Revitalizing Recycle Ann Arbor
"What happened to Recycle Ann Arbor?" Open Letter from the Ecology Center Board of Directors, May 27 1992.
Meeting New Demands
In 1990, recycling in Ann Arbor scored several major victories in areas of policy, community participation, and city recognition. First proposed in 1988, in November 1990 the Mandatory Recycling Ordinance received a unanimous vote from city council and offered an even more comprehensive approach to city-wide recycling than the initial proposal.
Anticipating the need for financial support, in April 1990 the city had approved a $28 million "Environmental Bond" package designed to modernize Recycle Ann Arbor and fund numerous other solid waste management initiatives, including the expansion of the city’s landfill. The recycling ordinance and bond measure, however, would prove to be a blessing and a curse for Recycle Ann Arbor. The organization's struggles to meet the new demands of city-wide recycling pushed RAA to near-bankruptcy and required serious inquiries into the financial operations and internal leadership of RAA.
RAA Seeks More Autonomy from the Ecology Center
Toward the end of the 1980s, Recycle Ann Arbor was beginning to feel growing pains resulting from their 1982 merger with the Ecology Center. Although RAA was largely independent in terms of its operations, the EC had complete financial control. According to a letter from the RAA staff to the EC board of directors, RAA was frustrated by not knowing how their money was being spent:
"Recycle Ann Arbor must be responsible for keeping its own books, managing its own accounts payable and receivable, and for educating the public at large about the need for, and nature of, the services we provide. To do this we must have the legal authority to manage our finances ourselves, or hire the appropriate services that accommodate our needs without the constraints of past practice or assumed obligations.”
RAA asked to be restructured as an affiliated, wholly-owned, non-profit subsidiary of the Ecology Center. This structure that the two groups settled on transferred financial management over to RAA, and enabled RAA to hire specialists in recycling and service delivery systems. RAA’s board of directors and other major decisions would still have to be approved by the EC’s board of directors, but otherwise, the two organizations would enjoy a larger degree of autonomy.
The Environmental Bond of 1990
Just as the EC granted RAA its subsidiary status, the Environmental Bond proposal passed by a landslide in April, 1990. Suddenly, RAA became the city's premier recycling service provider thanks to new funding allocations from the city and its promise to build a Materials Recovery Facility (MRF) to streamline source separation. Within a year, RAA switched from monthly to weekly curbside pickup; distributed new collection totes to single- and multi-family houses; upgraded collection equipment with a new fleet of trucks; and renovated the materials processing facility.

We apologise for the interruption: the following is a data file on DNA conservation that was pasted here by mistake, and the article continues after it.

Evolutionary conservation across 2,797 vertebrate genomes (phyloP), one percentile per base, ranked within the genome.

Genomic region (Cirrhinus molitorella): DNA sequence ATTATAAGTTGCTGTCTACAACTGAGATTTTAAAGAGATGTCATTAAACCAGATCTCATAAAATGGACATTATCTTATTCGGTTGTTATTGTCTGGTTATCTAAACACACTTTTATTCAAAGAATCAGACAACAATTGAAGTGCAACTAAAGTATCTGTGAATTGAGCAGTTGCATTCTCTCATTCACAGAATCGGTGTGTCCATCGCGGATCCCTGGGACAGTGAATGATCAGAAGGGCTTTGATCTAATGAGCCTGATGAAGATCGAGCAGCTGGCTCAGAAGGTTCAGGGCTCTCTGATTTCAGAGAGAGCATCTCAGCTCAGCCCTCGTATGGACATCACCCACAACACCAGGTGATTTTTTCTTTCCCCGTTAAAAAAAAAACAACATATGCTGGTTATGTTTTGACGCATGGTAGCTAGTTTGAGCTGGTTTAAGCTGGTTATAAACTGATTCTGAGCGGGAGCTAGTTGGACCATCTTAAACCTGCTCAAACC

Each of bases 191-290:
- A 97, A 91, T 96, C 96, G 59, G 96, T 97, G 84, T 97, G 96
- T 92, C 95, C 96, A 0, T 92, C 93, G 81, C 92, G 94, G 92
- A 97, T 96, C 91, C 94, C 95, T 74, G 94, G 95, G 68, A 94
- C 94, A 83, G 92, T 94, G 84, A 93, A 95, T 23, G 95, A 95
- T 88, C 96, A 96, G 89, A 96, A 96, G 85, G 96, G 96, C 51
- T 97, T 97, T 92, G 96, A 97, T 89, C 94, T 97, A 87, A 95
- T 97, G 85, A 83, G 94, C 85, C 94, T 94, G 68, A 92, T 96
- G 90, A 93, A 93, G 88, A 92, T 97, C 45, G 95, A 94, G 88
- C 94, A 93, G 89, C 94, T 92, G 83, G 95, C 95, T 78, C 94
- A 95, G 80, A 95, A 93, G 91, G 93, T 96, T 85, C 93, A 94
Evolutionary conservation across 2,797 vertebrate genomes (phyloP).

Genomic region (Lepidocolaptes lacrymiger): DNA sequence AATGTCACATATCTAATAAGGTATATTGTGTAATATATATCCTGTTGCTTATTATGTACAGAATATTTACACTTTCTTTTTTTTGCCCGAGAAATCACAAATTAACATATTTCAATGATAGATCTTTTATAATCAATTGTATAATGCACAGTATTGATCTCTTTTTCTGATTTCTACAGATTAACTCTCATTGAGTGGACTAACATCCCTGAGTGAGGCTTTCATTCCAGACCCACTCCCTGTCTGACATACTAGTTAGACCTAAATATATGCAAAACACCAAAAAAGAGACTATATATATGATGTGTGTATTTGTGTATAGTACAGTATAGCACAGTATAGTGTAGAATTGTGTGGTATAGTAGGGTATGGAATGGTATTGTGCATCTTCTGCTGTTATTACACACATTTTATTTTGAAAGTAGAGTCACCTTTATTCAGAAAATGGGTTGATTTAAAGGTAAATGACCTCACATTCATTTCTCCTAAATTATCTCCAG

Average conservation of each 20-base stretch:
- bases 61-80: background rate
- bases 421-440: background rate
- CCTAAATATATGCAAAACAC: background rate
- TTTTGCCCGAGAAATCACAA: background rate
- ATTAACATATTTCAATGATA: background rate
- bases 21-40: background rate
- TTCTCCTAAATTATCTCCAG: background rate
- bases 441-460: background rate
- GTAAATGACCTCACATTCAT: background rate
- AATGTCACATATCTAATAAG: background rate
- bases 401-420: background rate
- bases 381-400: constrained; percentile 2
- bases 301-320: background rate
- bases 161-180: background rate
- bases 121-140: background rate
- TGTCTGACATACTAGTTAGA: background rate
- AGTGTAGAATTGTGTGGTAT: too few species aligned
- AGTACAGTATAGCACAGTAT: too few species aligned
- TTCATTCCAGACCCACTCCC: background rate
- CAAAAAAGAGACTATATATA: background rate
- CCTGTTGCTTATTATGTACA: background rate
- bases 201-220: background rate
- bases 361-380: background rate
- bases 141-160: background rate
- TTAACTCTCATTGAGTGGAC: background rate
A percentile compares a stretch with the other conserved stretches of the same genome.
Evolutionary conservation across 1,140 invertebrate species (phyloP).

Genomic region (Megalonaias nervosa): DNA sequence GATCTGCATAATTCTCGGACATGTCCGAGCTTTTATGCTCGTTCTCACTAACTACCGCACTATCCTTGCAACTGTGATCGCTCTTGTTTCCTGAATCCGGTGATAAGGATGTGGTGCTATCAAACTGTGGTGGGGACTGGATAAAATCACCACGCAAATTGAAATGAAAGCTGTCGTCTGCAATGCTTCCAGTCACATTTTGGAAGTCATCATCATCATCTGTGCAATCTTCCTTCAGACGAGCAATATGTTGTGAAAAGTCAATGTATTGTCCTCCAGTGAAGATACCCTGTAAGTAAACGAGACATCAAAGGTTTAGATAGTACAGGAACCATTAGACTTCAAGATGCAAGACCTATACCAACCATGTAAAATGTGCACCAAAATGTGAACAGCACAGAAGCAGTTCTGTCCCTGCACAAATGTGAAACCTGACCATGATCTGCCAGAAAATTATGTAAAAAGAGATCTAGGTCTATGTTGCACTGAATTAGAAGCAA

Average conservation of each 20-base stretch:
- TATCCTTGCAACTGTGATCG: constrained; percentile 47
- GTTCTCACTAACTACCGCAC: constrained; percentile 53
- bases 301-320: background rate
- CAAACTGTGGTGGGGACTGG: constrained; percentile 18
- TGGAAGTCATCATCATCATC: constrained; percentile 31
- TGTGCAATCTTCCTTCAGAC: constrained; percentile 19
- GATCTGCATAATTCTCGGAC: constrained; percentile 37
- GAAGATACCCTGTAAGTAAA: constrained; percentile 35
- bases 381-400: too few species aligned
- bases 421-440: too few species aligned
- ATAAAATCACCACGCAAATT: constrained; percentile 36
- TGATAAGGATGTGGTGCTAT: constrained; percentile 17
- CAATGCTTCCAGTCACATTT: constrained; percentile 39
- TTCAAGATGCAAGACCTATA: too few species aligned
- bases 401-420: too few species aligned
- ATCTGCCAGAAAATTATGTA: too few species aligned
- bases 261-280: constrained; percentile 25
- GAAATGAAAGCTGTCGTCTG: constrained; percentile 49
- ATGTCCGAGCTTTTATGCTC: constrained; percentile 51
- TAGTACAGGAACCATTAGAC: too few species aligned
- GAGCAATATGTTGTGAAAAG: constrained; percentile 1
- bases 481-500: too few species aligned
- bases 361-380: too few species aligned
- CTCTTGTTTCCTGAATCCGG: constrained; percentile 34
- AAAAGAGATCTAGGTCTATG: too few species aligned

Prior to 1990, RAA had collected about 3-4% of recyclables throughout Ann Arbor. Residents needed to carefully separate all of the different materials and remember to set them out on their neighborhood's designated collection day. With the introduction of mandatory recycling and weekly curbside recycling in 1990, and the promise of the MRF opening by 1993, collection totals jumped to 30%. At the same time, to manage the expansion, RAA’s staff tripled. The combination of unprecedented growth and adjusting to new internal financial and managerial structures meant the results of the Environmental Bond were both a blessing and a curse.
Back from the Brink: Saving RAA in 1992
Such rapid changes to RAA's scope and scale proved to be unsustainable. By early 1992, the organization faced bankruptcy. It simply could not keep up with the financial demands of the new services promised by the Environmental Bond and recycling ordinance. In May 1992, Charles Barbieri, the president of the EC Board of Directors, composed an open letter to EC members explaining the situation. In addition to financial challenges, RAA faced a turnover of staff with several bookkeepers and financial manager unable to solve the financial crisis. By April 1992, RAA was $300,000 in debt and losing about $20,000 per month.
At this point, the Ecology Center and the city of Ann Arbor both intervened. Mike Garfield, then the co-director of the EC, was named interim director of RAA and oversaw several changes in staff and structure during the summer of 1992. Once RAA’s leadership was in place the city also authorized a bailout package. Mike Garfield recalls the situation in an interview from July 22, 2019:
"I had been sent down to RAA to try to fix things up when they got into some disrepair. And we spent most of ten, eleven, twelve months in 1992 and 1993 getting RAA back on its feet and getting the structure put in place the way it was meant to be put in place ... The city was very supportive at the time, the community was very supportive of RAA at the time, but it was tense.”
RAA’s stability was resolved almost as quickly as it had unraveled. With the benefits of Garfield’s leadership, new financial and operations managers came in to administer finances and develop a sustainable scheme for managing the new quantity of recycled materials at the processing facility. RAA owed much to the city’s understanding and patience as well. By October, 1992, RAA had renegotiated its contract and settled debts with creditors. Back on its feet the organization was ready to continue providing comprehensive recycling services throughout Ann Arbor.